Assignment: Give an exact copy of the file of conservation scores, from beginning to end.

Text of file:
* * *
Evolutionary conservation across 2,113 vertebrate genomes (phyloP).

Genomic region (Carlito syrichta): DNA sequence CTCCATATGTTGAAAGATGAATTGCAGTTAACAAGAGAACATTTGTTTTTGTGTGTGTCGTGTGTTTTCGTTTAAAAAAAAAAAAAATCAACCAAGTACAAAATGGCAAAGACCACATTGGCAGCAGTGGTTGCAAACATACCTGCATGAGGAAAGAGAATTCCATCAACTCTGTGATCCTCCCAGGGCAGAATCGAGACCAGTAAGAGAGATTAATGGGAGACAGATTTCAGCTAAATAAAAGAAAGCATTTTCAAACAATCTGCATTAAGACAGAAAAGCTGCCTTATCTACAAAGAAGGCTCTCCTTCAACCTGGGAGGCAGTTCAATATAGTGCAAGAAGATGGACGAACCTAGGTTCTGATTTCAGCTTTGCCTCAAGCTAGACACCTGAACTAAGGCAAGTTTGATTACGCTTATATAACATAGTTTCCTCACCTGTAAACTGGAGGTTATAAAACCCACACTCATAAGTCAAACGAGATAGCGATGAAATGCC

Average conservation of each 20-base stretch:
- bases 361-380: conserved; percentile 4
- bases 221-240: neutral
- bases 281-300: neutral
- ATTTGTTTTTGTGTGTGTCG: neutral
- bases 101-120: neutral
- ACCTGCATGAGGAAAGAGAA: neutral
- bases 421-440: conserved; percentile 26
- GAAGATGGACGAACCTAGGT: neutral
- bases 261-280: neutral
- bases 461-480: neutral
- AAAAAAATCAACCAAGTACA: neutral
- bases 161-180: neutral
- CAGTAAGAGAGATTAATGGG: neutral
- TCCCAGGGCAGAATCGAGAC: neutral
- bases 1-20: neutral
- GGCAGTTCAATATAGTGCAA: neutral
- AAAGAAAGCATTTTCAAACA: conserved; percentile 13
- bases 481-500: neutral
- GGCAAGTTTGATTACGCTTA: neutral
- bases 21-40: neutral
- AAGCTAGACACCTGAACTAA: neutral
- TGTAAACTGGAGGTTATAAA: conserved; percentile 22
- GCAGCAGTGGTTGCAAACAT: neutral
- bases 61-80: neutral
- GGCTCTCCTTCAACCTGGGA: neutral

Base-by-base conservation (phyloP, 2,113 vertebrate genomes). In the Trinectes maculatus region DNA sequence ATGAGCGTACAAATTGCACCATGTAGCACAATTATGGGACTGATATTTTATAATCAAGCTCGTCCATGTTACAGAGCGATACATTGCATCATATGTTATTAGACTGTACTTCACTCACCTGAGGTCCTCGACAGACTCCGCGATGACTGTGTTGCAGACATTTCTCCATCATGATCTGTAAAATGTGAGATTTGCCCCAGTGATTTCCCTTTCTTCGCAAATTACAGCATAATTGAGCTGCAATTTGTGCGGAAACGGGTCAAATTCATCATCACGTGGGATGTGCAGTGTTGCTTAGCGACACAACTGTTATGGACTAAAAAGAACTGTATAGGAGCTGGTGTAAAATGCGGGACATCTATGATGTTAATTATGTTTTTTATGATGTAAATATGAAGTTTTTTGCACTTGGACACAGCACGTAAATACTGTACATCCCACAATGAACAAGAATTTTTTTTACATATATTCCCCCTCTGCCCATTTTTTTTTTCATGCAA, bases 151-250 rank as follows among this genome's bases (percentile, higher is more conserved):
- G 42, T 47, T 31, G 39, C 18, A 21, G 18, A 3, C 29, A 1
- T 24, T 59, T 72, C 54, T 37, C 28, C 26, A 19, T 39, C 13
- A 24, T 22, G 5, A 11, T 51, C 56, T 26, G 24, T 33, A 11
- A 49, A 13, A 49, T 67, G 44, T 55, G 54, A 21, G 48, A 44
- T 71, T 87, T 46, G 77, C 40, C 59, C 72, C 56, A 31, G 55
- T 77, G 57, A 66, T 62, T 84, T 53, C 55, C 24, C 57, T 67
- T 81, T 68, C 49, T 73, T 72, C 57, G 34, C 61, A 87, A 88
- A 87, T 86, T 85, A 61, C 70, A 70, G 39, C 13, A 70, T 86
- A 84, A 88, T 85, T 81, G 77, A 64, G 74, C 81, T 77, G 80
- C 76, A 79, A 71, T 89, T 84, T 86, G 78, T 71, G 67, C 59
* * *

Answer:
Evolutionary conservation across 2,113 vertebrate genomes (phyloP).

Genomic region (Carlito syrichta): DNA sequence CTCCATATGTTGAAAGATGAATTGCAGTTAACAAGAGAACATTTGTTTTTGTGTGTGTCGTGTGTTTTCGTTTAAAAAAAAAAAAAATCAACCAAGTACAAAATGGCAAAGACCACATTGGCAGCAGTGGTTGCAAACATACCTGCATGAGGAAAGAGAATTCCATCAACTCTGTGATCCTCCCAGGGCAGAATCGAGACCAGTAAGAGAGATTAATGGGAGACAGATTTCAGCTAAATAAAAGAAAGCATTTTCAAACAATCTGCATTAAGACAGAAAAGCTGCCTTATCTACAAAGAAGGCTCTCCTTCAACCTGGGAGGCAGTTCAATATAGTGCAAGAAGATGGACGAACCTAGGTTCTGATTTCAGCTTTGCCTCAAGCTAGACACCTGAACTAAGGCAAGTTTGATTACGCTTATATAACATAGTTTCCTCACCTGTAAACTGGAGGTTATAAAACCCACACTCATAAGTCAAACGAGATAGCGATGAAATGCC

Average conservation of each 20-base stretch:
- bases 361-380: conserved; percentile 4
- bases 221-240: neutral
- bases 281-300: neutral
- ATTTGTTTTTGTGTGTGTCG: neutral
- bases 101-120: neutral
- ACCTGCATGAGGAAAGAGAA: neutral
- bases 421-440: conserved; percentile 26
- GAAGATGGACGAACCTAGGT: neutral
- bases 261-280: neutral
- bases 461-480: neutral
- AAAAAAATCAACCAAGTACA: neutral
- bases 161-180: neutral
- CAGTAAGAGAGATTAATGGG: neutral
- TCCCAGGGCAGAATCGAGAC: neutral
- bases 1-20: neutral
- GGCAGTTCAATATAGTGCAA: neutral
- AAAGAAAGCATTTTCAAACA: conserved; percentile 13
- bases 481-500: neutral
- GGCAAGTTTGATTACGCTTA: neutral
- bases 21-40: neutral
- AAGCTAGACACCTGAACTAA: neutral
- TGTAAACTGGAGGTTATAAA: conserved; percentile 22
- GCAGCAGTGGTTGCAAACAT: neutral
- bases 61-80: neutral
- GGCTCTCCTTCAACCTGGGA: neutral

Base-by-base conservation (phyloP, 2,113 vertebrate genomes). In the Trinectes maculatus region DNA sequence ATGAGCGTACAAATTGCACCATGTAGCACAATTATGGGACTGATATTTTATAATCAAGCTCGTCCATGTTACAGAGCGATACATTGCATCATATGTTATTAGACTGTACTTCACTCACCTGAGGTCCTCGACAGACTCCGCGATGACTGTGTTGCAGACATTTCTCCATCATGATCTGTAAAATGTGAGATTTGCCCCAGTGATTTCCCTTTCTTCGCAAATTACAGCATAATTGAGCTGCAATTTGTGCGGAAACGGGTCAAATTCATCATCACGTGGGATGTGCAGTGTTGCTTAGCGACACAACTGTTATGGACTAAAAAGAACTGTATAGGAGCTGGTGTAAAATGCGGGACATCTATGATGTTAATTATGTTTTTTATGATGTAAATATGAAGTTTTTTGCACTTGGACACAGCACGTAAATACTGTACATCCCACAATGAACAAGAATTTTTTTTACATATATTCCCCCTCTGCCCATTTTTTTTTTCATGCAA, bases 151-250 rank as follows among this genome's bases (percentile, higher is more conserved):
- G 42, T 47, T 31, G 39, C 18, A 21, G 18, A 3, C 29, A 1
- T 24, T 59, T 72, C 54, T 37, C 28, C 26, A 19, T 39, C 13
- A 24, T 22, G 5, A 11, T 51, C 56, T 26, G 24, T 33, A 11
- A 49, A 13, A 49, T 67, G 44, T 55, G 54, A 21, G 48, A 44
- T 71, T 87, T 46, G 77, C 40, C 59, C 72, C 56, A 31, G 55
- T 77, G 57, A 66, T 62, T 84, T 53, C 55, C 24, C 57, T 67
- T 81, T 68, C 49, T 73, T 72, C 57, G 34, C 61, A 87, A 88
- A 87, T 86, T 85, A 61, C 70, A 70, G 39, C 13, A 70, T 86
- A 84, A 88, T 85, T 81, G 77, A 64, G 74, C 81, T 77, G 80
- C 76, A 79, A 71, T 89, T 84, T 86, G 78, T 71, G 67, C 59